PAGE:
Skin cancer isn't something that most pet parents worry about when it comes to their dog, but skin cancer is still a very real health concern for our canine companions. Our Matthews oncology vets explain some skin cancers commonly sees in dogs.
Is it skin cancer?
Finding a lump, bump or discolored patch of skin on your pooch can be alarming, but it's important to remember that not all lumps and bumps will turn out to be cancerous, many are relatively harmless. Nonetheless, of those that are cancerous, many early stage dog cancers can be successfully treated.
If you find something suspicious on your dog, it's always best to err on the side of caution and take your dog to the vet for a full examination as soon as possible.
What types of skin cancer can dogs get?
Dogs are able to develop many of the same types of cancer as people, and treatment is similar also. Below are 3 of the most common skin cancers found in dogs.
Squamous Cell Carcinoma
- Skin squamous cell carcinoma is the most commonly diagnosed form of skin cancer in dogs. This form of dog skin cancer typically affects older animals and is often seen in Dalmatians, Beagles, Whippets, and white Bull Terriers. Squamous cell carcinoma appears as raised wart-like patches or lumps that are firm to the touch. These tumor are most often found on the dog's head, lower legs, rear, and abdomen. While sun exposure may be linked to squamous cell carcinoma, there could also be a link to papilloma virus.
- Melanomas appear as raised bumps which can be dark-pigmented (but not always) and are often found around the dog's lips, mouth and nail bed. Many melanomas are benign, however they can be malignant. Malignant melanomas grow quickly, have a high risk of spreading to other organs, and are a serious threat to your dog's health. The risk of developing melanomas is higher in male dogs than females and certain breeds such as Schnauzers and Scottish Terriers also face an increased risk.
Mast Cell Tumors
- Mast cell tumors are a common cancer found in dogs, and occurs in the mast cells of the dog's immune system. These tumors can grow anywhere on your dog’s skin or body, including the internal organs however, some of the most common sites for mast cell tumors are on the chest, limbs, and lower abdomen. This form of skin cancer is most commonly seen in dogs between ages 8 -10 years old and certain breeds, including Boxers, Pugs, Rhodesian Ridgebacks, and Boston Terriers appear to be at an increased risk of developing this form of cancer.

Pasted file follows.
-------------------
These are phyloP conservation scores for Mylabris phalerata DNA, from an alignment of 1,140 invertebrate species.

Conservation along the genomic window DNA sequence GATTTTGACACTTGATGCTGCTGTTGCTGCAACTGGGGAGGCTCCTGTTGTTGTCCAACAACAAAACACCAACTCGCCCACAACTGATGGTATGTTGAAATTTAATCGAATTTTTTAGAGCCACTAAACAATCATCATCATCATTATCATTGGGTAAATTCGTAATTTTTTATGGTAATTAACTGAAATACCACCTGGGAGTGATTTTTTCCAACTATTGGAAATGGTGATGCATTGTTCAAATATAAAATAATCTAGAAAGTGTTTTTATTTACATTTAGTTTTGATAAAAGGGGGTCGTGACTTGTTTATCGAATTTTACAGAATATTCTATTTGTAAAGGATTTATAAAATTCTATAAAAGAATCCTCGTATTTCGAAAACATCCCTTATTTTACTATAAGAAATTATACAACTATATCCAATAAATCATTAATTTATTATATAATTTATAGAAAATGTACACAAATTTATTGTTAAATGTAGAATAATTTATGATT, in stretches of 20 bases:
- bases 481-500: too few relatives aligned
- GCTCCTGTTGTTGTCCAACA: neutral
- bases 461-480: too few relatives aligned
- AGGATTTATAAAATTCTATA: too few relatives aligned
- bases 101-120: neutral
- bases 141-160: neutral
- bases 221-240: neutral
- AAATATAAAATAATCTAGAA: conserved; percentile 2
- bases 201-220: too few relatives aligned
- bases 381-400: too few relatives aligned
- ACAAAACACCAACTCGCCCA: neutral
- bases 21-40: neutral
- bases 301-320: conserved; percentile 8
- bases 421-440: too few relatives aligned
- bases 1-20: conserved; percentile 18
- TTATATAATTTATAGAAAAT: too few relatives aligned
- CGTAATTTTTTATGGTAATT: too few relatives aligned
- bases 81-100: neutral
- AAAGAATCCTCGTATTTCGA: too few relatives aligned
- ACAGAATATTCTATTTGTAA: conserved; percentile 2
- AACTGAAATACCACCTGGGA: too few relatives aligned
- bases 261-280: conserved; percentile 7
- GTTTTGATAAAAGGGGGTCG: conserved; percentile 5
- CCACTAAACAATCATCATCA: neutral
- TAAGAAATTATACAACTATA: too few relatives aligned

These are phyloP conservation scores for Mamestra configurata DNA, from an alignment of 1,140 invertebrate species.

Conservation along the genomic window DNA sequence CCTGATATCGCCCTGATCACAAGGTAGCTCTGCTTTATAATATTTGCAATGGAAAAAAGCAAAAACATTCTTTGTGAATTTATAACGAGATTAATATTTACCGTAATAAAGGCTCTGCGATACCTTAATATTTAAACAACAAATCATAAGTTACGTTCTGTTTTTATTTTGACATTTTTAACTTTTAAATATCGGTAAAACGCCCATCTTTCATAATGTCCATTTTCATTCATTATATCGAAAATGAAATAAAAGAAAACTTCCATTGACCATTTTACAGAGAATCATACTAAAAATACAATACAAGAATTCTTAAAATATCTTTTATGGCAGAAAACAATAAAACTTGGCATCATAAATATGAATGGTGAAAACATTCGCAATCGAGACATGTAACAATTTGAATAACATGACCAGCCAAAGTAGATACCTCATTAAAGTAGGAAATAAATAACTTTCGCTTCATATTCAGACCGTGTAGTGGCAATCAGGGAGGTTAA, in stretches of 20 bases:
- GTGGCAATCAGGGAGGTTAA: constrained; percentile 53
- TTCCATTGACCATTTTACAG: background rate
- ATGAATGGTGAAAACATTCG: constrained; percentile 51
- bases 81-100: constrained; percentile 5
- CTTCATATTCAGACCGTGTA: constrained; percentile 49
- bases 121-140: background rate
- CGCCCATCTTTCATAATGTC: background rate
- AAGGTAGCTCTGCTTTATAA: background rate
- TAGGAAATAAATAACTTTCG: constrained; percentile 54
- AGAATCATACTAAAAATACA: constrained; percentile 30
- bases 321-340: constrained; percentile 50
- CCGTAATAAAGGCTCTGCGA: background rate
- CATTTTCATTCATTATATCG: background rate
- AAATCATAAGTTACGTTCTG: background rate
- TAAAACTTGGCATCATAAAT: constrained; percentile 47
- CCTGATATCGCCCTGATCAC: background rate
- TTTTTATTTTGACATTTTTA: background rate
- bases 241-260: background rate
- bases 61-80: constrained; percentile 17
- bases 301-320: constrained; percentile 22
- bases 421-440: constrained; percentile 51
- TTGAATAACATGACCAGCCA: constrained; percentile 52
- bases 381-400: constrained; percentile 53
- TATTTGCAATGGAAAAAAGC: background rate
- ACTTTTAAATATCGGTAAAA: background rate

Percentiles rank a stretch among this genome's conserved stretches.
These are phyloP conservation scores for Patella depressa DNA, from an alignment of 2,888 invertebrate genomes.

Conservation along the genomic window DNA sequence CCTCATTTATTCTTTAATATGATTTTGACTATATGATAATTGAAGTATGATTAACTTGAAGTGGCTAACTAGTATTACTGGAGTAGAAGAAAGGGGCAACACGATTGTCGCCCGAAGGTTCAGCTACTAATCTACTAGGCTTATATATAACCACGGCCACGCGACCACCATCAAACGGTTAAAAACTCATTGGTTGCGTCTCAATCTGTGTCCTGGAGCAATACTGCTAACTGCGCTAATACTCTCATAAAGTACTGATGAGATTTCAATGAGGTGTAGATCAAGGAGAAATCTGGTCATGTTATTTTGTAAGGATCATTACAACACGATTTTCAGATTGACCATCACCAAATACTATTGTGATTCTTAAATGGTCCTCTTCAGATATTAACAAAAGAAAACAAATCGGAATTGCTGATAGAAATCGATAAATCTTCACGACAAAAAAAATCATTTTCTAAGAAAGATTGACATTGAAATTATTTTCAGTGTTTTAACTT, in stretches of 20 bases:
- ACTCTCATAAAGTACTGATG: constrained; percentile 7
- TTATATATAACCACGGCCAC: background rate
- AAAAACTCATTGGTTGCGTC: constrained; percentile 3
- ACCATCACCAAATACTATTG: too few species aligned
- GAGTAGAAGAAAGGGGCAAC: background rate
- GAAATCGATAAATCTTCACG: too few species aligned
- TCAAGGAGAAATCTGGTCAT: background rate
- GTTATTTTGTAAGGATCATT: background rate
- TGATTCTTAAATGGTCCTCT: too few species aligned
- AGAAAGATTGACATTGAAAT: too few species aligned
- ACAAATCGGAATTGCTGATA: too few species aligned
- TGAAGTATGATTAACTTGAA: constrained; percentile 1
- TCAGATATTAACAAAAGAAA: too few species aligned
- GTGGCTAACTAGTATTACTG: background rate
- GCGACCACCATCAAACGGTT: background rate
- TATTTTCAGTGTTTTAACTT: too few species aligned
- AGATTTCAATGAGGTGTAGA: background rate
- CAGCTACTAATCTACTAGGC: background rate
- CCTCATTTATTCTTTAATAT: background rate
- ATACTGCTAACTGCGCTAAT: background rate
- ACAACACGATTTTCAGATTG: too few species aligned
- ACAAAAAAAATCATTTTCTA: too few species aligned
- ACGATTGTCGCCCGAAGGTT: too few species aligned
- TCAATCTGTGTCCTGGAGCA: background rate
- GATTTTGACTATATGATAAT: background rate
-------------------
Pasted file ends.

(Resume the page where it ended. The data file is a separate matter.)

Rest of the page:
How is skin cancer diagnosed in dogs?
If you vet suspects that your pup could have skin cancer they may perform a fine needle aspiration to take a small sample of the turmor's cells, or perform a biopsy in order to take a portion of the tumor's tissue for examination. These samples are then sent to a lab to be analyzed, in order for your vet to provide you with an accurate diagnosis of your dog's health condition. Following the initial diagnosis of skin cancer, additional diagnostic testing to determine the extent of cancer in the body, can help your veterinary oncologist to optimize treatment and more accurately predict prognosis.
Can dog skin cancers be treated?
Many dogs diagnosed with early stage skin cancer can be treated successfully and go on to live full active lives.
Several different therapies or treatment combinations can be used to treat skin cancers in dogs, including surgery, chemotherapy, immunotherapy, targeted therapies or palliative care when appropriate. Your dog's prognosis following a diagnosis of skin cancer depends on a number of factors, such as the type of tumor, the tumor's location, and how advanced the cancer is.
Our veterinary oncologist at Carolina Veterinary Specialists in Matthews, is dedicated to providing the best care and treatment to pets with cancer. As part of your dog's comprehensive care, our oncologist will work closely with other veterinary specialists, and your primary care vet.
Monitoring Your Dog's Health
Detecting the signs of skin cancer while the disease is still in the early stages is the key to good treatment outcomes. Familiarizing yourself with all your dog’s lumps, bumps, and rashes, during your regular grooming routine, as well as visiting your vet for routine wellness exams twice yearly can help to catch skin cancers in the early stages.
If you notice an unexplained or unusual lump or bump on your dog, or if you notice swelling around your dog's toes contact your vet.